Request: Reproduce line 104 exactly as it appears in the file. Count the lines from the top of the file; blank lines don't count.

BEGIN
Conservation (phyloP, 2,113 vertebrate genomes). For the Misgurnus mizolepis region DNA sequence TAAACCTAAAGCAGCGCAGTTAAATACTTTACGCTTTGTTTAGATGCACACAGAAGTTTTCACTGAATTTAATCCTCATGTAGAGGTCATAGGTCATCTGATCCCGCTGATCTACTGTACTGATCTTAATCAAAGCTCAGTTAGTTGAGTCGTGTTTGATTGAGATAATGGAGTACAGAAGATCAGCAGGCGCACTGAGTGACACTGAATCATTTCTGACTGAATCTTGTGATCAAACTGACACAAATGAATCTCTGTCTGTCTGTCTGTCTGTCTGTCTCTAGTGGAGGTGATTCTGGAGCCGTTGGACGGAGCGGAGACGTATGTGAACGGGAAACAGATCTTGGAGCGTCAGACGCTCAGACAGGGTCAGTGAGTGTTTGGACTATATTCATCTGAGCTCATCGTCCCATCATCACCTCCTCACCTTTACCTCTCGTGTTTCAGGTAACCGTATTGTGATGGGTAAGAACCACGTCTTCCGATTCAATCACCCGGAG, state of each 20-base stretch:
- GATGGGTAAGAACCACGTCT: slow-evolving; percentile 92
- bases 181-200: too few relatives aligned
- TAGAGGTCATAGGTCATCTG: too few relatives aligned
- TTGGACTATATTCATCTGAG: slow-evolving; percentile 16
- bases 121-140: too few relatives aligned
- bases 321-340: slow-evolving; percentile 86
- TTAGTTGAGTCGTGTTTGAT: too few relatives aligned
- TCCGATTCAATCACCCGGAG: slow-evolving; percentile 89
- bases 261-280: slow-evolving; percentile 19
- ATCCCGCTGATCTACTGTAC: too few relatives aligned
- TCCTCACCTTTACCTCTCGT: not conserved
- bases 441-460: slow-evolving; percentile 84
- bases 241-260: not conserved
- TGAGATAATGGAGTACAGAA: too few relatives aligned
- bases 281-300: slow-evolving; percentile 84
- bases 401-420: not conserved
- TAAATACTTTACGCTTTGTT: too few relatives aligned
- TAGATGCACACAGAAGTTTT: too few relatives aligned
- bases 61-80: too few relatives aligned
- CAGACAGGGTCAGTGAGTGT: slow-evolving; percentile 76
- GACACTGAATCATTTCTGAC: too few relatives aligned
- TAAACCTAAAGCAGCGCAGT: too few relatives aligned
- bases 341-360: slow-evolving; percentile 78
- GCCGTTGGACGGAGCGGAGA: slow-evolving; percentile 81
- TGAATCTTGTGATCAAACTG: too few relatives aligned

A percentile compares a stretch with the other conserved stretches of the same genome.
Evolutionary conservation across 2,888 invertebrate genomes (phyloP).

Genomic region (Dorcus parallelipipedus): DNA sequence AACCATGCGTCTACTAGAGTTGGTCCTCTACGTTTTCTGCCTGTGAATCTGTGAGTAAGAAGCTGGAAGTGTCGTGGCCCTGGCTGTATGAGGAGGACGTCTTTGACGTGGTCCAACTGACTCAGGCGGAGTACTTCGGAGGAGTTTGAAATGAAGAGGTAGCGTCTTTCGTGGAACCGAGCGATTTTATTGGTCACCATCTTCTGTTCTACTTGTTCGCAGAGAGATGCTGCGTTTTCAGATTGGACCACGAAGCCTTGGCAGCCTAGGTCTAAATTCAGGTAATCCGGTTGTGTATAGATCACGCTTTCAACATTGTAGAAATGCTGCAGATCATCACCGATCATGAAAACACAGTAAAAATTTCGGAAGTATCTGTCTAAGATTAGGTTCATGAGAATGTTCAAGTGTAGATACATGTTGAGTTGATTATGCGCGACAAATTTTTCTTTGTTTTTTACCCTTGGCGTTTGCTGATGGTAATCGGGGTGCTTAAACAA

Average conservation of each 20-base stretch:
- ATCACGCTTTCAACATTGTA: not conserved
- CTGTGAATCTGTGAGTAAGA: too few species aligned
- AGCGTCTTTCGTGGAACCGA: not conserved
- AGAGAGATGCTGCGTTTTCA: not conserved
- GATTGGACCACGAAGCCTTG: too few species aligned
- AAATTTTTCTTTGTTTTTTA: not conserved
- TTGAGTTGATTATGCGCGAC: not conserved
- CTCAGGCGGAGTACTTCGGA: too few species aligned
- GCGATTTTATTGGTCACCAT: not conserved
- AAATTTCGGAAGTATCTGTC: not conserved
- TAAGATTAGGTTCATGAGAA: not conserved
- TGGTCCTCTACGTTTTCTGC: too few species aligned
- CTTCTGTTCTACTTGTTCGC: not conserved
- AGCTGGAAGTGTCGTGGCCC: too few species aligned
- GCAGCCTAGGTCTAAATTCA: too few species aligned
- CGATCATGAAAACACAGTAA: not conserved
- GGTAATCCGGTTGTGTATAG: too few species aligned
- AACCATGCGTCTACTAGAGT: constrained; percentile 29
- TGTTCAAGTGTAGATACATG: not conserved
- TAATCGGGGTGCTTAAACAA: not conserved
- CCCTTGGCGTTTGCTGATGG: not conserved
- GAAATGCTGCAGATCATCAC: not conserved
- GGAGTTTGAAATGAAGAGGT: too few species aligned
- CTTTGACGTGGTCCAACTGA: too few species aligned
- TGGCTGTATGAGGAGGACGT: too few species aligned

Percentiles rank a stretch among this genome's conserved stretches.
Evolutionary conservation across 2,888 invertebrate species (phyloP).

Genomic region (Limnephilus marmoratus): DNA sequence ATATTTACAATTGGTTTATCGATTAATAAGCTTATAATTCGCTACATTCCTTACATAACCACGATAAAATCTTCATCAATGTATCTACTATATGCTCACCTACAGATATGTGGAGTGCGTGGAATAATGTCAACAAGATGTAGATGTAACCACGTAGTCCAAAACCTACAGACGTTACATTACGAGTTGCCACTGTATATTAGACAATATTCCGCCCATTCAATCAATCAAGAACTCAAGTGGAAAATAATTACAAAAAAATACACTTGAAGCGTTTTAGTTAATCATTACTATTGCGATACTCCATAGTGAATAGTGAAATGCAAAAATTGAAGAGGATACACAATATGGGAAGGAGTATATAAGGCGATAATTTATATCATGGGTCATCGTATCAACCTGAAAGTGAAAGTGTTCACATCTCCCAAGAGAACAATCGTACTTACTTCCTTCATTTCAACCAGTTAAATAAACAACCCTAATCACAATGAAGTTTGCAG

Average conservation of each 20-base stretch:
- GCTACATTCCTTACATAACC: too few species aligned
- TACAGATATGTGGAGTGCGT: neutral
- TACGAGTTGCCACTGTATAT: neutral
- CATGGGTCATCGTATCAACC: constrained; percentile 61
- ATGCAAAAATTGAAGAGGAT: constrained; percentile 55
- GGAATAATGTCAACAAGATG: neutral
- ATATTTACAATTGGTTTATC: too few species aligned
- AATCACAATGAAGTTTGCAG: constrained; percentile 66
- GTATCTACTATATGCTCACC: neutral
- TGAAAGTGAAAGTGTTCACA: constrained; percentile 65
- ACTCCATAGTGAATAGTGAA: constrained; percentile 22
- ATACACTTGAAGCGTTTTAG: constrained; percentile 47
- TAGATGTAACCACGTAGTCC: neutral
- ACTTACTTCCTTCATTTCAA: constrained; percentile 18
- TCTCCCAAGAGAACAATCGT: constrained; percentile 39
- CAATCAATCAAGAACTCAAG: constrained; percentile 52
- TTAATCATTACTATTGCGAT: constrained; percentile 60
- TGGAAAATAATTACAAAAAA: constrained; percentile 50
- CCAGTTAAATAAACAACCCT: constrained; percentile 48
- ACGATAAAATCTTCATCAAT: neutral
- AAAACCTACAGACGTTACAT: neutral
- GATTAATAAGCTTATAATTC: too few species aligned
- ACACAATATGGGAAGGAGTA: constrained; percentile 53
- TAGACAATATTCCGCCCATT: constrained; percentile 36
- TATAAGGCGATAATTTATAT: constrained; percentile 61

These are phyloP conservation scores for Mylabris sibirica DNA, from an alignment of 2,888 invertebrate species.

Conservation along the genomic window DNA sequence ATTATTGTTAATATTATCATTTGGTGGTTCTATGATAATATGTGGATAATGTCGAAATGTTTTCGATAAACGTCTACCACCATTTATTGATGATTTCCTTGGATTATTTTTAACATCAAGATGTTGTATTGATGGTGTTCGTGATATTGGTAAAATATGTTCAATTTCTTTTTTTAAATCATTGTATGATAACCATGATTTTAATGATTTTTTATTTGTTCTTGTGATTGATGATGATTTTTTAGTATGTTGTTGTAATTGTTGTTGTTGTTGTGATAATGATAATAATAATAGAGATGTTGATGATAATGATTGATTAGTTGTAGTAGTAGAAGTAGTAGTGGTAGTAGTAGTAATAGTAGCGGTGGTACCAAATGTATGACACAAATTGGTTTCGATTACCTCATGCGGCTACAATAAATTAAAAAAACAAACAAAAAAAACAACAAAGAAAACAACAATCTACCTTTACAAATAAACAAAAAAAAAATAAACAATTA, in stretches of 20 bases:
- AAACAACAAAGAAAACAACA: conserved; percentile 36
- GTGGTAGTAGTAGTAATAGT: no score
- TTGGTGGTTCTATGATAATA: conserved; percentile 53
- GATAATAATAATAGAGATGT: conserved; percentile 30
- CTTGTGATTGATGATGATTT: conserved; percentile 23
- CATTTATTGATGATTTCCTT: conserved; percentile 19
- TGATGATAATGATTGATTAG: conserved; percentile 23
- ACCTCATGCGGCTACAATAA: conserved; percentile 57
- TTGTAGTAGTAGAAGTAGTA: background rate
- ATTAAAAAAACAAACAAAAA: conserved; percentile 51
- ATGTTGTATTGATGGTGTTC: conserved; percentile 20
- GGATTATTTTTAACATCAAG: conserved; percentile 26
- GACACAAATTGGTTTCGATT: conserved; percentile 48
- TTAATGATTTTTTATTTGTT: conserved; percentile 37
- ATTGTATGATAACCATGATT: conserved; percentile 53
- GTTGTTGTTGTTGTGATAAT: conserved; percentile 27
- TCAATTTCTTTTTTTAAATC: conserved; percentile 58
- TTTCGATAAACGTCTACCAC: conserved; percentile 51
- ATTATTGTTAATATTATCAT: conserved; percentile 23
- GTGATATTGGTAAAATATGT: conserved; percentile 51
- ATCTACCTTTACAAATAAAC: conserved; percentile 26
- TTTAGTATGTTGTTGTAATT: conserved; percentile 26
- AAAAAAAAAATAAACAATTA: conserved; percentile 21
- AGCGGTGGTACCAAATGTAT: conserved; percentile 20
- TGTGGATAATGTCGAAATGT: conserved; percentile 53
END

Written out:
- TTTCGATAAACGTCTACCAC: conserved; percentile 51